France mulls boosting training in Afghanistan
(Updates with U.S. details, French diplomat comment)
PARIS, Dec 1 (Reuters) - France is considering boosting its presence in Afghanistan, possibly to train local security forces, in response to a request from U.S. President Barack Obama, the newspaper Le Monde said on Tuesday.
A senior French diplomat with NATO in Brussels later said France was still working out its precise contribution but could help with paramilitary police or supplies.
Obama plans to send about 30,000 more U.S. troops to Afghanistan over six months, and Pentagon officials hope other NATO members will supplement the surge with up to 10,000 more troops. [ID:nN30459822]
"We are not saying no to Obama," Le Monde quoted a source close to French President Nicolas Sarkozy as saying.
It said Obama would ask France for 1,500 more soldiers, although the senior diplomat later dismissed that figure as unrealistic.
The diplomat said France was still looking at its options in view of a planned international conference on Afghanistan to be held in London on Jan. 28.
"There are many ways of helping: gendarmes, equipment, civilian work," the diplomat said.
Le Monde said France was not considering sending more combat troops as it estimated that it had enough men in the areas where it was in charge, but could make other efforts.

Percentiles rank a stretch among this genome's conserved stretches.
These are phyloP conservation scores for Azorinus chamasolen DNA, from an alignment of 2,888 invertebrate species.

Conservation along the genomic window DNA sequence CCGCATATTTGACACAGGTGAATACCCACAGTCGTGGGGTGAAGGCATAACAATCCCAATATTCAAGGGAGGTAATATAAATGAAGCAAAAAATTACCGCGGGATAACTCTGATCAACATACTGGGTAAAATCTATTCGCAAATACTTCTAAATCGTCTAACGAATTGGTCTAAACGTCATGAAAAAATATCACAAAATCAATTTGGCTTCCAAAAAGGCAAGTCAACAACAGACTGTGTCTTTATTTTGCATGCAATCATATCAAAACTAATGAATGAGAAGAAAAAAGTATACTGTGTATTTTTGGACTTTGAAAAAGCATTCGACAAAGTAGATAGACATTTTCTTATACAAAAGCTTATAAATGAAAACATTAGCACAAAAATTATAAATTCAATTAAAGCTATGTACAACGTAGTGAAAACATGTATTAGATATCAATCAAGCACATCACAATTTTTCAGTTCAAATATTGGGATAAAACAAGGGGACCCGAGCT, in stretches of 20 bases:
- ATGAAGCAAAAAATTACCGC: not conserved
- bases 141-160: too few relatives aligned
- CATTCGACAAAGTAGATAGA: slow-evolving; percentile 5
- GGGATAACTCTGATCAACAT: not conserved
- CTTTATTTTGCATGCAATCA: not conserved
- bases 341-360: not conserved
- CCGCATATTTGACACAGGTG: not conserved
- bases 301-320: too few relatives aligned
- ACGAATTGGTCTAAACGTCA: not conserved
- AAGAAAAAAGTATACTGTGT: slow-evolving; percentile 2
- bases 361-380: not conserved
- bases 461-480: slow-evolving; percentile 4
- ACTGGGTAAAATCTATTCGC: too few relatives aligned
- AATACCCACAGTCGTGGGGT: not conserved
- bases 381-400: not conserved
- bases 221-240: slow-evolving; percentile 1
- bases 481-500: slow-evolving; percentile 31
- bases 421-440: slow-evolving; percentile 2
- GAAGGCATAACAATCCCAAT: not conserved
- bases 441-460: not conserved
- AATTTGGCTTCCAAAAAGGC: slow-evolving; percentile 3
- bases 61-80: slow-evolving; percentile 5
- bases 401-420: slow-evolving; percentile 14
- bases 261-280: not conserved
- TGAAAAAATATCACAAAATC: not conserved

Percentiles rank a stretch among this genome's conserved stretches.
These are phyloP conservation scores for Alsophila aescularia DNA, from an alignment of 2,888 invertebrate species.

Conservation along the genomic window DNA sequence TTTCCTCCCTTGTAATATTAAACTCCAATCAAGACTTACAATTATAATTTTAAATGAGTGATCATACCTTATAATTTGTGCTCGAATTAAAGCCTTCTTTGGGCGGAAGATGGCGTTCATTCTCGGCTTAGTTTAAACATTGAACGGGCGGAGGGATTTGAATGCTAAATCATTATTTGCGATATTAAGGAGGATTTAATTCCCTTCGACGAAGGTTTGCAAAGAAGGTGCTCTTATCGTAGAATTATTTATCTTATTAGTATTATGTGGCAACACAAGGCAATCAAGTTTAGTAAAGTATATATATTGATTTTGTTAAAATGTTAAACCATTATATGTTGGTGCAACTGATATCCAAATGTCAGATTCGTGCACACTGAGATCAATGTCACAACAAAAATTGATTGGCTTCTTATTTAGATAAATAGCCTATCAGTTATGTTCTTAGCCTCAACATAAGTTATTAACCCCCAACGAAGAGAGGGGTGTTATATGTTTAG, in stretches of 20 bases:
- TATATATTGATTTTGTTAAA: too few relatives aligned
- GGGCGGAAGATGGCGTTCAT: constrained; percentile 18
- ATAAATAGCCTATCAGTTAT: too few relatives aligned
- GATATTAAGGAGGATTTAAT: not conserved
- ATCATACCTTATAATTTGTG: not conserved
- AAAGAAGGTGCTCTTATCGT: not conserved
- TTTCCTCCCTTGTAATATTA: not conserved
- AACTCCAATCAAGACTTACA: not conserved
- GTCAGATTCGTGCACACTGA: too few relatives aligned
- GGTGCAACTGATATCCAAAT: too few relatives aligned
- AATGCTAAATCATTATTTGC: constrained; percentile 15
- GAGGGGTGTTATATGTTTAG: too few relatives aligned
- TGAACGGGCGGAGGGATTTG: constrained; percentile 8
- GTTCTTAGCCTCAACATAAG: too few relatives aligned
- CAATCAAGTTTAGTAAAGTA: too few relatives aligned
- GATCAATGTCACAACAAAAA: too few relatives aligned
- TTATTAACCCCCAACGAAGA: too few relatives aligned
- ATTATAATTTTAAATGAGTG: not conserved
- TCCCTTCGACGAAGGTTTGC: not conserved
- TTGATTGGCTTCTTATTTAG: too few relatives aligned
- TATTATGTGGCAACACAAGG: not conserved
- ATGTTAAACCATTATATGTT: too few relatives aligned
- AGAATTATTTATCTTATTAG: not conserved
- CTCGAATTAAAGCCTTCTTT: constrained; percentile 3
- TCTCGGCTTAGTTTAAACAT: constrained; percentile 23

"We are going to see how we could add to our operation if necessary, particularly in the area of training," the paper quoted the source as saying.
On Monday, French Defence Minister Herve Morin said there was "no question" of raising troop levels in Afghanistan. France has some 3,400 troops there and Sarkozy said on Monday it would keep them there for as long as necessary. [ID:nGEE5AT2KW]
Like all European troop contributors in Afghanistan, the French government is being squeezed between U.S. demands for more soldiers and mounting public opposition over mounting casualties.
GERMAN, BRITISH CONTRIBUTIONS
As a compromise, European allies have sought to increase their training and policing efforts while keeping combat troop levels stable.
In Berlin, Chancellor Angela Merkel told a news conference with visiting Pakistan Prime Minister Yusuf Raza Gilani that Germany would wait until after the conference in London on Afghanistan before deciding on any troop increases.
"After the conference ... Germany will decide whether, and if necessary, what additional efforts we can make. We hear the wishes of the United States but we will not decide in the coming days but after the conference."
Germany's lower house of parliament is expected this week to extend a mandate allowing Germany to send up to 4,500 troops to Afghanistan. It currently has some 4,250 soldiers there.
On Monday, Britain said it would send an extra 500 troops, which would boost its contingent in Afghanistan to 9,500.
In April, NATO leaders pledged to send 2,000 more personnel to train Afghan security forces. They also promised to deploy 300 paramilitary police trainers, following a French proposal. (Reporting by Sophie Hardach in Paris, Noah Barkin in Berlin and Julien Toyer in Brussels; Editing by Alison Williams) ((email@example.com; Paris Newsroom +33 1 4949 5188; Reuters Messaging: firstname.lastname@example.org))
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